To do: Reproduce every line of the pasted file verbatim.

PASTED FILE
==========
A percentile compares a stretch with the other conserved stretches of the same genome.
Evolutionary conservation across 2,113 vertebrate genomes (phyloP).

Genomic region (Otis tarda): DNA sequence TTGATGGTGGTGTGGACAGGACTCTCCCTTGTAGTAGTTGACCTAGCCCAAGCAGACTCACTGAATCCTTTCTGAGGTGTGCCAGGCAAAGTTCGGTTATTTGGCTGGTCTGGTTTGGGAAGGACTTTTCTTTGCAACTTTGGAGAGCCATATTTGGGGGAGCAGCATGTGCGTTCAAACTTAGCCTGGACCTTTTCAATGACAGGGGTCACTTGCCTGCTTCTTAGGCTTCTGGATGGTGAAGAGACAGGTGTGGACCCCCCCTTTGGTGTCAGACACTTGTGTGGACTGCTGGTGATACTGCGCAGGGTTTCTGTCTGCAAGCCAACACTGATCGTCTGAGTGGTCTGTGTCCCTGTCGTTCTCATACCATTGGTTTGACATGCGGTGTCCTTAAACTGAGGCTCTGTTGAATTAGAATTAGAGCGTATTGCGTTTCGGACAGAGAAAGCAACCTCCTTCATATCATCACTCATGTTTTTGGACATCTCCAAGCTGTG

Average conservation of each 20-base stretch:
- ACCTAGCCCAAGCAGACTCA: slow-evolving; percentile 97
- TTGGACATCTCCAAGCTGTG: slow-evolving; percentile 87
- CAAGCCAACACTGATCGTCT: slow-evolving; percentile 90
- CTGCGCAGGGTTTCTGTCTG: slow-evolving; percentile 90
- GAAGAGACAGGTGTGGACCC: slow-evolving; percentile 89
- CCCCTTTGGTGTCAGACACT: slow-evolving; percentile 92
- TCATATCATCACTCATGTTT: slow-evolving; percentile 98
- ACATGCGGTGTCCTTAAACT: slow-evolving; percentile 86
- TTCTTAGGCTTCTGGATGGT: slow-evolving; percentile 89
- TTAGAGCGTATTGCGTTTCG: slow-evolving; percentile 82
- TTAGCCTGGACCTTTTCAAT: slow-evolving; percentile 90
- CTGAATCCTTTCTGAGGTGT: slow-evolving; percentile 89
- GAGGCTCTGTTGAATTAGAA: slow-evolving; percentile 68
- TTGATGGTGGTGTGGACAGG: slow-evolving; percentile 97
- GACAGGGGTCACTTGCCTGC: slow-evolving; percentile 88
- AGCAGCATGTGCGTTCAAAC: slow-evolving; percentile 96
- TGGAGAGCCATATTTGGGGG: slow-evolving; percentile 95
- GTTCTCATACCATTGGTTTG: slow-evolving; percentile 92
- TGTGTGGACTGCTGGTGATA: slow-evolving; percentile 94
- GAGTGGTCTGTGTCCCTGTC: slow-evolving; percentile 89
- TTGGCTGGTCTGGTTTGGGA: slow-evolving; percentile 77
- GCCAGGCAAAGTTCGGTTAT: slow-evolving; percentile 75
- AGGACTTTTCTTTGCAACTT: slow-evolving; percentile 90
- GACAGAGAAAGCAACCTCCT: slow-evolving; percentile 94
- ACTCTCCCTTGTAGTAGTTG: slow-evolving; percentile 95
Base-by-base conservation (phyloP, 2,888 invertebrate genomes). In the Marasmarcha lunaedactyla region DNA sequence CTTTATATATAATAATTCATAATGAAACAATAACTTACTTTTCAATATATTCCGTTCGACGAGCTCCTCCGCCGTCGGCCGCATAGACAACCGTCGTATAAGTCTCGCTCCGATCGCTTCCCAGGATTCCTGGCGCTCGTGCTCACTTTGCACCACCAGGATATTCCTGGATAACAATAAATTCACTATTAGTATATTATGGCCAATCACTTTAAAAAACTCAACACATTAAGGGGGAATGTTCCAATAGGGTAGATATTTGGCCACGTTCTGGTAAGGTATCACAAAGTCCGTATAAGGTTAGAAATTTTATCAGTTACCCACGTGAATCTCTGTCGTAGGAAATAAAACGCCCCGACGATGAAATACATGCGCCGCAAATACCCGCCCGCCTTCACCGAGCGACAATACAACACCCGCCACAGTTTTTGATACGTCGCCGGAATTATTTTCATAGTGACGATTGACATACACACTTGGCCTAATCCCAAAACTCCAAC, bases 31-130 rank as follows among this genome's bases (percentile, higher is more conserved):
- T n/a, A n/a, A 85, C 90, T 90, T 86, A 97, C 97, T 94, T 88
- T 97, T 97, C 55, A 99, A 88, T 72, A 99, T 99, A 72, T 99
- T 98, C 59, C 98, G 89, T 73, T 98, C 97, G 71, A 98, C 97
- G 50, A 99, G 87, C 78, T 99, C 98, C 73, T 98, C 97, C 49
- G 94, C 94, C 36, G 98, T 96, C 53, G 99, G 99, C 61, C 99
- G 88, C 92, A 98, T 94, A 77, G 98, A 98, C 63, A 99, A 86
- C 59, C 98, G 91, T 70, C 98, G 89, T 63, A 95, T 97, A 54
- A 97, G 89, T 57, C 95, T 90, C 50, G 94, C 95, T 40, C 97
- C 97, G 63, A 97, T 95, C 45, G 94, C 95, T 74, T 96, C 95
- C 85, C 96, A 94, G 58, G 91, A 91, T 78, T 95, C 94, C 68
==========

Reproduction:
A percentile compares a stretch with the other conserved stretches of the same genome.
Evolutionary conservation across 2,113 vertebrate genomes (phyloP).

Genomic region (Otis tarda): DNA sequence TTGATGGTGGTGTGGACAGGACTCTCCCTTGTAGTAGTTGACCTAGCCCAAGCAGACTCACTGAATCCTTTCTGAGGTGTGCCAGGCAAAGTTCGGTTATTTGGCTGGTCTGGTTTGGGAAGGACTTTTCTTTGCAACTTTGGAGAGCCATATTTGGGGGAGCAGCATGTGCGTTCAAACTTAGCCTGGACCTTTTCAATGACAGGGGTCACTTGCCTGCTTCTTAGGCTTCTGGATGGTGAAGAGACAGGTGTGGACCCCCCCTTTGGTGTCAGACACTTGTGTGGACTGCTGGTGATACTGCGCAGGGTTTCTGTCTGCAAGCCAACACTGATCGTCTGAGTGGTCTGTGTCCCTGTCGTTCTCATACCATTGGTTTGACATGCGGTGTCCTTAAACTGAGGCTCTGTTGAATTAGAATTAGAGCGTATTGCGTTTCGGACAGAGAAAGCAACCTCCTTCATATCATCACTCATGTTTTTGGACATCTCCAAGCTGTG

Average conservation of each 20-base stretch:
- ACCTAGCCCAAGCAGACTCA: slow-evolving; percentile 97
- TTGGACATCTCCAAGCTGTG: slow-evolving; percentile 87
- CAAGCCAACACTGATCGTCT: slow-evolving; percentile 90
- CTGCGCAGGGTTTCTGTCTG: slow-evolving; percentile 90
- GAAGAGACAGGTGTGGACCC: slow-evolving; percentile 89
- CCCCTTTGGTGTCAGACACT: slow-evolving; percentile 92
- TCATATCATCACTCATGTTT: slow-evolving; percentile 98
- ACATGCGGTGTCCTTAAACT: slow-evolving; percentile 86
- TTCTTAGGCTTCTGGATGGT: slow-evolving; percentile 89
- TTAGAGCGTATTGCGTTTCG: slow-evolving; percentile 82
- TTAGCCTGGACCTTTTCAAT: slow-evolving; percentile 90
- CTGAATCCTTTCTGAGGTGT: slow-evolving; percentile 89
- GAGGCTCTGTTGAATTAGAA: slow-evolving; percentile 68
- TTGATGGTGGTGTGGACAGG: slow-evolving; percentile 97
- GACAGGGGTCACTTGCCTGC: slow-evolving; percentile 88
- AGCAGCATGTGCGTTCAAAC: slow-evolving; percentile 96
- TGGAGAGCCATATTTGGGGG: slow-evolving; percentile 95
- GTTCTCATACCATTGGTTTG: slow-evolving; percentile 92
- TGTGTGGACTGCTGGTGATA: slow-evolving; percentile 94
- GAGTGGTCTGTGTCCCTGTC: slow-evolving; percentile 89
- TTGGCTGGTCTGGTTTGGGA: slow-evolving; percentile 77
- GCCAGGCAAAGTTCGGTTAT: slow-evolving; percentile 75
- AGGACTTTTCTTTGCAACTT: slow-evolving; percentile 90
- GACAGAGAAAGCAACCTCCT: slow-evolving; percentile 94
- ACTCTCCCTTGTAGTAGTTG: slow-evolving; percentile 95
Base-by-base conservation (phyloP, 2,888 invertebrate genomes). In the Marasmarcha lunaedactyla region DNA sequence CTTTATATATAATAATTCATAATGAAACAATAACTTACTTTTCAATATATTCCGTTCGACGAGCTCCTCCGCCGTCGGCCGCATAGACAACCGTCGTATAAGTCTCGCTCCGATCGCTTCCCAGGATTCCTGGCGCTCGTGCTCACTTTGCACCACCAGGATATTCCTGGATAACAATAAATTCACTATTAGTATATTATGGCCAATCACTTTAAAAAACTCAACACATTAAGGGGGAATGTTCCAATAGGGTAGATATTTGGCCACGTTCTGGTAAGGTATCACAAAGTCCGTATAAGGTTAGAAATTTTATCAGTTACCCACGTGAATCTCTGTCGTAGGAAATAAAACGCCCCGACGATGAAATACATGCGCCGCAAATACCCGCCCGCCTTCACCGAGCGACAATACAACACCCGCCACAGTTTTTGATACGTCGCCGGAATTATTTTCATAGTGACGATTGACATACACACTTGGCCTAATCCCAAAACTCCAAC, bases 31-130 rank as follows among this genome's bases (percentile, higher is more conserved):
- T n/a, A n/a, A 85, C 90, T 90, T 86, A 97, C 97, T 94, T 88
- T 97, T 97, C 55, A 99, A 88, T 72, A 99, T 99, A 72, T 99
- T 98, C 59, C 98, G 89, T 73, T 98, C 97, G 71, A 98, C 97
- G 50, A 99, G 87, C 78, T 99, C 98, C 73, T 98, C 97, C 49
- G 94, C 94, C 36, G 98, T 96, C 53, G 99, G 99, C 61, C 99
- G 88, C 92, A 98, T 94, A 77, G 98, A 98, C 63, A 99, A 86
- C 59, C 98, G 91, T 70, C 98, G 89, T 63, A 95, T 97, A 54
- A 97, G 89, T 57, C 95, T 90, C 50, G 94, C 95, T 40, C 97
- C 97, G 63, A 97, T 95, C 45, G 94, C 95, T 74, T 96, C 95
- C 85, C 96, A 94, G 58, G 91, A 91, T 78, T 95, C 94, C 68